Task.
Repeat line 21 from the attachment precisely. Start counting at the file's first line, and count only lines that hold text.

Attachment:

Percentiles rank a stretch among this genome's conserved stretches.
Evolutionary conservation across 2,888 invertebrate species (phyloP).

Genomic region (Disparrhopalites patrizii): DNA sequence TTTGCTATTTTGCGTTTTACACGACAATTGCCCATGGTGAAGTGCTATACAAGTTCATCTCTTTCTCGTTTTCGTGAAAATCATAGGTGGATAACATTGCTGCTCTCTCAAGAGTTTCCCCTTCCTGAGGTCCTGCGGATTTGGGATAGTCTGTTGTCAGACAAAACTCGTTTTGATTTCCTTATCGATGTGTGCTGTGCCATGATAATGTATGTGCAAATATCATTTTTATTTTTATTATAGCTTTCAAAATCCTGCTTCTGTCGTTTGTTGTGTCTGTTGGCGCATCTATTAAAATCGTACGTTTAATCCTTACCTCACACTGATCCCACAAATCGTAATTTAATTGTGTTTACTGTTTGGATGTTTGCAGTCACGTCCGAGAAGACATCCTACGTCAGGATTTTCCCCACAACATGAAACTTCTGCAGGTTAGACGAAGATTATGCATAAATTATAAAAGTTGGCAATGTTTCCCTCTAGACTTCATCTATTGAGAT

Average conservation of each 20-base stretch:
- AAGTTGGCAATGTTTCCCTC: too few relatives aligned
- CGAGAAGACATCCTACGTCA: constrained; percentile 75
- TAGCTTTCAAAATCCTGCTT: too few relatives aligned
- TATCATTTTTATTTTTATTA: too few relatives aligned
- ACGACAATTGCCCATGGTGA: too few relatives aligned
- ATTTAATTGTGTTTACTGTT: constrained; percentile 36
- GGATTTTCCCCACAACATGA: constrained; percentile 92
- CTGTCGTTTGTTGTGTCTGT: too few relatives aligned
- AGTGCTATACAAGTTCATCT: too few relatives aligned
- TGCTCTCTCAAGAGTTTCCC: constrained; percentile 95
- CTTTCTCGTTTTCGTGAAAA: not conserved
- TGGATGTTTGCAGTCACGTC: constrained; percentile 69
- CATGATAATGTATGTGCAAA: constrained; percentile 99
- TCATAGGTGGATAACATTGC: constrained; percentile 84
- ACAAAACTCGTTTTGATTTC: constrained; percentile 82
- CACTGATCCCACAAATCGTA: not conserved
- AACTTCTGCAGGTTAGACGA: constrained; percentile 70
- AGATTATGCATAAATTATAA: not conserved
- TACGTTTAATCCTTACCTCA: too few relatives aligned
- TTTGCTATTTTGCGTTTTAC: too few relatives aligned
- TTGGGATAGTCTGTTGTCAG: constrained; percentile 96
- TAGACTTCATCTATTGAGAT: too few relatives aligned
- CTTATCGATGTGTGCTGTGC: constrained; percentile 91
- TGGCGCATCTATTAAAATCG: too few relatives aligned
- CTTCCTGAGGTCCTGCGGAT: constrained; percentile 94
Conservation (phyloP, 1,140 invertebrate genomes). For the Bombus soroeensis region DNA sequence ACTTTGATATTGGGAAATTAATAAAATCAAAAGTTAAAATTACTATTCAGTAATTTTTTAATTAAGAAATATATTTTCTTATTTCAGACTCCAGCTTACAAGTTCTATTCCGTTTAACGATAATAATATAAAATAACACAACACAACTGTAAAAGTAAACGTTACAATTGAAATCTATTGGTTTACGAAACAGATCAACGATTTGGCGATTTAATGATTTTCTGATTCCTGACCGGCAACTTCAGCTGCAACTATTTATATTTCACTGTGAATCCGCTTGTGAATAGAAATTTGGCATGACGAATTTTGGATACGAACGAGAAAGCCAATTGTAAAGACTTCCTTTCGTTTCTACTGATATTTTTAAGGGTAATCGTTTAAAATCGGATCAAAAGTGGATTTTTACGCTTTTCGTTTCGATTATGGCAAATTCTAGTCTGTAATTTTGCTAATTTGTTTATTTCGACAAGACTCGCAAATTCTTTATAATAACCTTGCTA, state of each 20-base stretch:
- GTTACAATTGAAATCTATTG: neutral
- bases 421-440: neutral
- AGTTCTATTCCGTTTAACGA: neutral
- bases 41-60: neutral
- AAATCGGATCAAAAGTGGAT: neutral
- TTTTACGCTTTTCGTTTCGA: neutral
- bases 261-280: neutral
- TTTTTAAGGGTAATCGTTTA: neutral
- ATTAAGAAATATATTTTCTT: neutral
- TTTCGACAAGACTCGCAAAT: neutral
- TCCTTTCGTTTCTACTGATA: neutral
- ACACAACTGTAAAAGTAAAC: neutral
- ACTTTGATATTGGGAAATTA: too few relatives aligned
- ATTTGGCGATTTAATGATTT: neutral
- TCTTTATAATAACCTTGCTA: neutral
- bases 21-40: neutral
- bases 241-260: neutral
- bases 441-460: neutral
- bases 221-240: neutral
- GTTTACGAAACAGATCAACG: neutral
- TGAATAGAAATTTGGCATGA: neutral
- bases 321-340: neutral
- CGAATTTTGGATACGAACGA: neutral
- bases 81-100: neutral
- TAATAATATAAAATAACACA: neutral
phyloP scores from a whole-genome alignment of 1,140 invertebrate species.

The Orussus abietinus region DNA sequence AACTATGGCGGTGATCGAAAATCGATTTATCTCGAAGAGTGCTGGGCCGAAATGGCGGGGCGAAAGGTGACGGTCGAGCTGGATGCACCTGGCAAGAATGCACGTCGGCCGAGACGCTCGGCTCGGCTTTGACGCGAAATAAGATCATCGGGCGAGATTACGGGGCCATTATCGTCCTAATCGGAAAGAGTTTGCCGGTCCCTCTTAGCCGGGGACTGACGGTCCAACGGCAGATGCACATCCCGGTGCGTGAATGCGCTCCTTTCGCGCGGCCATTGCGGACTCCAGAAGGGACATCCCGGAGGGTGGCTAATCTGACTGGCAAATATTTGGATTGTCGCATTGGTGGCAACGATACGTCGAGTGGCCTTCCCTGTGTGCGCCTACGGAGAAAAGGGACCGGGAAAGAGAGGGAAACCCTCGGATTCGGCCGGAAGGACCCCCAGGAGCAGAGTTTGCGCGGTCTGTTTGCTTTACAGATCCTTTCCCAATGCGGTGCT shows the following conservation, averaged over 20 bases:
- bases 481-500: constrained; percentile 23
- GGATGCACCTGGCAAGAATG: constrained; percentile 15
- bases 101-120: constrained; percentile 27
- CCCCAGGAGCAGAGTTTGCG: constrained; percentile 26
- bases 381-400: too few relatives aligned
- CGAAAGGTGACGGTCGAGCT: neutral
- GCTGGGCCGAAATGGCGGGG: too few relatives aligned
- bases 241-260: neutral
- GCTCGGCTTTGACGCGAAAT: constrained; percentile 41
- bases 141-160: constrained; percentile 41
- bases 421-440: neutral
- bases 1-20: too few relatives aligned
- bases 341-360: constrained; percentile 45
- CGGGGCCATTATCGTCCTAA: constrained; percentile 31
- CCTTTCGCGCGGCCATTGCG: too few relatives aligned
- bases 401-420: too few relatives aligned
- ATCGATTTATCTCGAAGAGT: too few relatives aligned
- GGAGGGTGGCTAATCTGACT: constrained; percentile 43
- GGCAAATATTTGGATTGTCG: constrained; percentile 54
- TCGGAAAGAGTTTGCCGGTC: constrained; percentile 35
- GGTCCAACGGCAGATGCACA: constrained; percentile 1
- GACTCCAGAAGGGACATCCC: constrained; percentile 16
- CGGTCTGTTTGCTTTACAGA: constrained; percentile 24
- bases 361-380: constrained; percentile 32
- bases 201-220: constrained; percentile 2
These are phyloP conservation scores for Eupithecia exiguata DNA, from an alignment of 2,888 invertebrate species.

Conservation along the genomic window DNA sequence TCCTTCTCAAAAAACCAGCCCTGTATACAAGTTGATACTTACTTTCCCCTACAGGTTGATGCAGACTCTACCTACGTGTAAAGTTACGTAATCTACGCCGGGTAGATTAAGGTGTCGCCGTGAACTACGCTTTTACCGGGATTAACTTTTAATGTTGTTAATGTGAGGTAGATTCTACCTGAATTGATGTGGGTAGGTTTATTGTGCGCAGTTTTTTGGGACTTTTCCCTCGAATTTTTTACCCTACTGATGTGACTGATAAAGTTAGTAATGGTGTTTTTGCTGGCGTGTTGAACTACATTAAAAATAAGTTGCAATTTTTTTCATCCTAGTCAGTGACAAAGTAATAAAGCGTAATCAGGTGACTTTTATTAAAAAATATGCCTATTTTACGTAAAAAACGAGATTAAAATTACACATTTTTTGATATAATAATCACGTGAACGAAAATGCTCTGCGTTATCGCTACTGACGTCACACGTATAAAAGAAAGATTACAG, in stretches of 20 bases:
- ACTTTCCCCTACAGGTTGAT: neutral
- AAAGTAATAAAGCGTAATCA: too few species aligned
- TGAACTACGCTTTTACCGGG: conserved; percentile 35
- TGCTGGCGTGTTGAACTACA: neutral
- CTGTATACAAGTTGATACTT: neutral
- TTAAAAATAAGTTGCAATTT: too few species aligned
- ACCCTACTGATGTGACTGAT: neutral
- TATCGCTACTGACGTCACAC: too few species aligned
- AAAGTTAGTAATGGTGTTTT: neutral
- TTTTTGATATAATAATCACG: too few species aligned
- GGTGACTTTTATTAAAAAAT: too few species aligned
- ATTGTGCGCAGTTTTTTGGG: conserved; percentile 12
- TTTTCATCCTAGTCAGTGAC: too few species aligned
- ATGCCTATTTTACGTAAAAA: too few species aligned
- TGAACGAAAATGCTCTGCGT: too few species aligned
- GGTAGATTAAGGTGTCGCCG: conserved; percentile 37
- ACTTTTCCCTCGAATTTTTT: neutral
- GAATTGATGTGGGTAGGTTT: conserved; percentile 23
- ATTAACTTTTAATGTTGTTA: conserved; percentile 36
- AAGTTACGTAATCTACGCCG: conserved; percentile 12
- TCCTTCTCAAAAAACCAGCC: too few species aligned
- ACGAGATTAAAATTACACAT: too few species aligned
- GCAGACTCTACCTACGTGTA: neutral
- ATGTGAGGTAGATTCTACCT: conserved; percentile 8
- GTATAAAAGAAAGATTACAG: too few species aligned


- AACTTCTGCAGGTTAGACGA: constrained; percentile 70